HMRC Focuses Compliance Activities On Small Firms

By Global Tax Weekly

The United Kingdom tax authority has been accused of going after low-hanging fruit in its quest to narrow the tax gap. Accountancy firm UHY Hacker Young reported last month that HM Revenue and Customs collected almost GBP500m (USD660m) in additional revenue from its compliance investigations in 2016/17, a five percent increase over the previous year. And Roy Maugham, a tax partner at UHY, is clear that HMRC is focusing its compliance activities on small firms because they are “an easier target than many larger businesses.”

He also emphasized that such audits can have a disproportionately detrimental effect on these taxpayers. “The cost of tax inquiries for SMEs can be high, and the investigations disruptive,” he noted, adding: “Small companies may not have the necessary resources to bounce back.”

Maugham suggested that the best way for small business to avoid being in HMRC’s sights is to make sure they complete their tax returns correctly in the first place. The problem many small businesses face, however, is that domestic law is often unclear.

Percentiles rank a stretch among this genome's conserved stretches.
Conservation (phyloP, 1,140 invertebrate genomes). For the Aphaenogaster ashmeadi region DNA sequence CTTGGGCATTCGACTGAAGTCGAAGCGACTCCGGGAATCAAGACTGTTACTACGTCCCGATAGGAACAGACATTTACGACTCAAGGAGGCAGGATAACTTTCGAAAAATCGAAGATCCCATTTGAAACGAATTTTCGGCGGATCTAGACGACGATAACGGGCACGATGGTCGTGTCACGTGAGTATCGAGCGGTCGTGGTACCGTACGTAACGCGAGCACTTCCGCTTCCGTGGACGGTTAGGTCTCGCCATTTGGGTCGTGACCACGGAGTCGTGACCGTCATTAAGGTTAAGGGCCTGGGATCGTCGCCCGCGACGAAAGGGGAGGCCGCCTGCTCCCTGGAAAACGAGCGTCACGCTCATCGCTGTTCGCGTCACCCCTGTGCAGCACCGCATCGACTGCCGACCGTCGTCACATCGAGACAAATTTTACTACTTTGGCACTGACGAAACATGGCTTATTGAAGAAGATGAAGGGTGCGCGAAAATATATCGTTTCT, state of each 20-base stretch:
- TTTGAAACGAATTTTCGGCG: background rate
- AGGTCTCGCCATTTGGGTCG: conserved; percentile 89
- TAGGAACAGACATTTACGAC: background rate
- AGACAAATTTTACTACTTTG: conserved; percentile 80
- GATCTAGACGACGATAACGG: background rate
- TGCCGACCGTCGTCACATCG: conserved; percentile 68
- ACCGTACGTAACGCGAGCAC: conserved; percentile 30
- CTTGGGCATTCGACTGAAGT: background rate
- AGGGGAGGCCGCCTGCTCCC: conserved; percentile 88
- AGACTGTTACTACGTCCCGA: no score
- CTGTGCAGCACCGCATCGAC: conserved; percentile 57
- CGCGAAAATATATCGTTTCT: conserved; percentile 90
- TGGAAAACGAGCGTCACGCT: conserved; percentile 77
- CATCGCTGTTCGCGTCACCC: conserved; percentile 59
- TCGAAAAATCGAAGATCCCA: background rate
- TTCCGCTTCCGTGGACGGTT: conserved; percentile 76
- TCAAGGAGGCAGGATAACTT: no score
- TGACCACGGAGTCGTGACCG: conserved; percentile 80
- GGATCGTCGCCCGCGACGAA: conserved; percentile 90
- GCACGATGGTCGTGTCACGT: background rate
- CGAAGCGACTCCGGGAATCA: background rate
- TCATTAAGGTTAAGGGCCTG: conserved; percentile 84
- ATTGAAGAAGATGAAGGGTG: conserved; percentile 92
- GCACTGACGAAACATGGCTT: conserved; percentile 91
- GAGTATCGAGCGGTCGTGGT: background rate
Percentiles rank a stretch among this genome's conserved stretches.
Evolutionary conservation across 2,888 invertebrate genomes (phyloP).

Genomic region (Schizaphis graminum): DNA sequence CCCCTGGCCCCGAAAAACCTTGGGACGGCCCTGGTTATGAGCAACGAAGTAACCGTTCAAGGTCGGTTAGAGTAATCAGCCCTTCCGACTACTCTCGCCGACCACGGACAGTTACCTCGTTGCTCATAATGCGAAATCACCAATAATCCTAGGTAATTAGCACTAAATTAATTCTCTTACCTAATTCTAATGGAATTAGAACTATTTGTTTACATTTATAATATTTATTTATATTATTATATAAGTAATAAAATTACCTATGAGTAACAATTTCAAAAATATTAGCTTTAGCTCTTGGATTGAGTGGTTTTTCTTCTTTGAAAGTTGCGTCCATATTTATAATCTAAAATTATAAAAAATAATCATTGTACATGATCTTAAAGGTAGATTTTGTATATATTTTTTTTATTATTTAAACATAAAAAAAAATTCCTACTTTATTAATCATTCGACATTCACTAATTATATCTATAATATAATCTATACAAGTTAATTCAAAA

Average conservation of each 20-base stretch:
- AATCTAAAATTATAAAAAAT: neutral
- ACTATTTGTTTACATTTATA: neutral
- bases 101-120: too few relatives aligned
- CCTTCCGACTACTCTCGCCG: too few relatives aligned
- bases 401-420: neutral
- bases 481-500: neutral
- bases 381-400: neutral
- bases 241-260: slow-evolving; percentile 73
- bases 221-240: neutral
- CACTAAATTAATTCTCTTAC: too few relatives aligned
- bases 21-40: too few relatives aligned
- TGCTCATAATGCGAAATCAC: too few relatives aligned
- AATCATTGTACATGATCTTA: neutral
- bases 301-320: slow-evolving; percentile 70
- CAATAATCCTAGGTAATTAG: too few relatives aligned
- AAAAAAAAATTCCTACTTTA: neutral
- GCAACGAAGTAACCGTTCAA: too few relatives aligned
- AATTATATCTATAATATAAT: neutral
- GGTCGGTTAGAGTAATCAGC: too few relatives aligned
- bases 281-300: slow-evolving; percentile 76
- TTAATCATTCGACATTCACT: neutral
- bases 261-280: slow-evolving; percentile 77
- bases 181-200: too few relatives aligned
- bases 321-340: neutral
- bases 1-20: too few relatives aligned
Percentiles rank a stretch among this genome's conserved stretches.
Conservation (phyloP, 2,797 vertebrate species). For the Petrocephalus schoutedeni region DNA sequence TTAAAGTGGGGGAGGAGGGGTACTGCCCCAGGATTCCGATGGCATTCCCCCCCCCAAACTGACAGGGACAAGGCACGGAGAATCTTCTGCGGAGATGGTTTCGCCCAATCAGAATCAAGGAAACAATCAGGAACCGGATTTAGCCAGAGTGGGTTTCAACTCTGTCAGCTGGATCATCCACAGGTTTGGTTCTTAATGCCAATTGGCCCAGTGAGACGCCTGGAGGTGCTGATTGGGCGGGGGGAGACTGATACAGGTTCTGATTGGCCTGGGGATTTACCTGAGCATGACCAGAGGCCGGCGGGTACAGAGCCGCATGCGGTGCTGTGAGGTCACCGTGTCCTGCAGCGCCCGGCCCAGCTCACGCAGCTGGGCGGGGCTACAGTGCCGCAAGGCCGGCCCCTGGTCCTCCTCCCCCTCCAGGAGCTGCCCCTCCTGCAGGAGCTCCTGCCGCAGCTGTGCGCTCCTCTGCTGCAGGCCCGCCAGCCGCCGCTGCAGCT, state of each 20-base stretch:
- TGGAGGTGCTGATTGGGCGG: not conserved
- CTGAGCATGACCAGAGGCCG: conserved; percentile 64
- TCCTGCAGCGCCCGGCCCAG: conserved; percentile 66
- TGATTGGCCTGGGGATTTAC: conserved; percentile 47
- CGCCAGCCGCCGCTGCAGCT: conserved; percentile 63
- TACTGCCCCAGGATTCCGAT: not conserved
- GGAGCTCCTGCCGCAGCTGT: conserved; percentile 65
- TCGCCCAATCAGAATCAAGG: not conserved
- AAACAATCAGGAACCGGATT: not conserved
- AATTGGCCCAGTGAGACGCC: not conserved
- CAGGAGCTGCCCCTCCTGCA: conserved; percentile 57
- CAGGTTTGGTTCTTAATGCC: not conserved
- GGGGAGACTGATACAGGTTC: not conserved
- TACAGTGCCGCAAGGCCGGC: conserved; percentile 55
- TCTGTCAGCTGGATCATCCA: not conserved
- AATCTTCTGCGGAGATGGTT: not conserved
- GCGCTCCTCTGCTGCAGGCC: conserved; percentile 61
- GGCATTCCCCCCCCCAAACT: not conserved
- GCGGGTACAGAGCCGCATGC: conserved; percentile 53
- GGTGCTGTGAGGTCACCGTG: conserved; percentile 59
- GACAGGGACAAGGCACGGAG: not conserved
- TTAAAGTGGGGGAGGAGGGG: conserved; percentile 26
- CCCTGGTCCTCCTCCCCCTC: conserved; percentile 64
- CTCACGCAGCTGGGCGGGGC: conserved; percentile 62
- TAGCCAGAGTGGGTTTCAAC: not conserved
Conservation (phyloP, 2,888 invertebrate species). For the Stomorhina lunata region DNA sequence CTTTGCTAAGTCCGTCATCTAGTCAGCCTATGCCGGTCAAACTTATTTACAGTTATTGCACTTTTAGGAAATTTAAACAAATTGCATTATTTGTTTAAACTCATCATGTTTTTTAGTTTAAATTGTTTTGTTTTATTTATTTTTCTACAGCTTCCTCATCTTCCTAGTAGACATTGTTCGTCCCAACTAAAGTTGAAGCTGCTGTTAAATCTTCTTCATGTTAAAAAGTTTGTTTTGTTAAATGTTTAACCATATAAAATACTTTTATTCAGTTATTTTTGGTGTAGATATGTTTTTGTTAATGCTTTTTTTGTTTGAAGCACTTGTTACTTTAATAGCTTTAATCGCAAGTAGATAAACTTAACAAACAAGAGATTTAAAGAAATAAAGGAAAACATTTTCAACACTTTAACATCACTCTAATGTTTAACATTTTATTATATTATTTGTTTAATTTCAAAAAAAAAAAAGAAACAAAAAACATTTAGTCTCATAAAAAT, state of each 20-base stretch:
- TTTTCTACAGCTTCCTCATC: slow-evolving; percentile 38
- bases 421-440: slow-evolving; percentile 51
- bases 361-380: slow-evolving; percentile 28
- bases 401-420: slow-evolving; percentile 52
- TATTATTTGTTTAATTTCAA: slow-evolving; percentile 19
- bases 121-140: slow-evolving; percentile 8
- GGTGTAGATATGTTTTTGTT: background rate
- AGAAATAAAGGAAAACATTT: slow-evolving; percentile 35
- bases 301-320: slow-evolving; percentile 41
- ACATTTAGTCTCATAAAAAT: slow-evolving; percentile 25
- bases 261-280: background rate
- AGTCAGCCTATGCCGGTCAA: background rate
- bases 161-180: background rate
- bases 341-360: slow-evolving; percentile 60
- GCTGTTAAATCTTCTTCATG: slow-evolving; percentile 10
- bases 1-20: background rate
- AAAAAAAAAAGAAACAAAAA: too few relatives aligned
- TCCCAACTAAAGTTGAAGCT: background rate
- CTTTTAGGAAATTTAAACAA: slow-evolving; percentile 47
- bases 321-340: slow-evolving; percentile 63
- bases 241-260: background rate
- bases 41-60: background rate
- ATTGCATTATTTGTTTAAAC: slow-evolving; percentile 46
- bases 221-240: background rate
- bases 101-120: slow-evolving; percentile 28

So, yes, small businesses can help themselves by ensuring their tax returns are as accurate and honest as possible. But equally, they can hardly be blamed for falling down trapdoors set by less-than-perfectly drafted tax law and tax breaks aimed at entrepreneurs, or for claiming more tax relief than was intended when outdated tax relief measures begin to show their age.

The latter point was raised recently by the Chartered Institute for Taxation (CIOT) in the UK, when it urged the Government to ensure that tax reliefs intended to help small businesses grow are reviewed at regular intervals. The CIOT also implied that it’s time to dispel some myths about small businesses, their owners, participants, and investors, and separate “fact from fiction” with regards to tax reliefs: they’re there to be used, and aren’t, for the most part, being misused.

Ultimately, perhaps small businesses need more help. Tighter definitions might be start. Indeed, this references small companies, small firms, small businesses, SMEs, the self-employed, and individuals in businesses, being terms often used interchangeably, but in terms of tax outcomes, they can be miles apart in many jurisdictions, and governments are often guilty of blurring the lines too.

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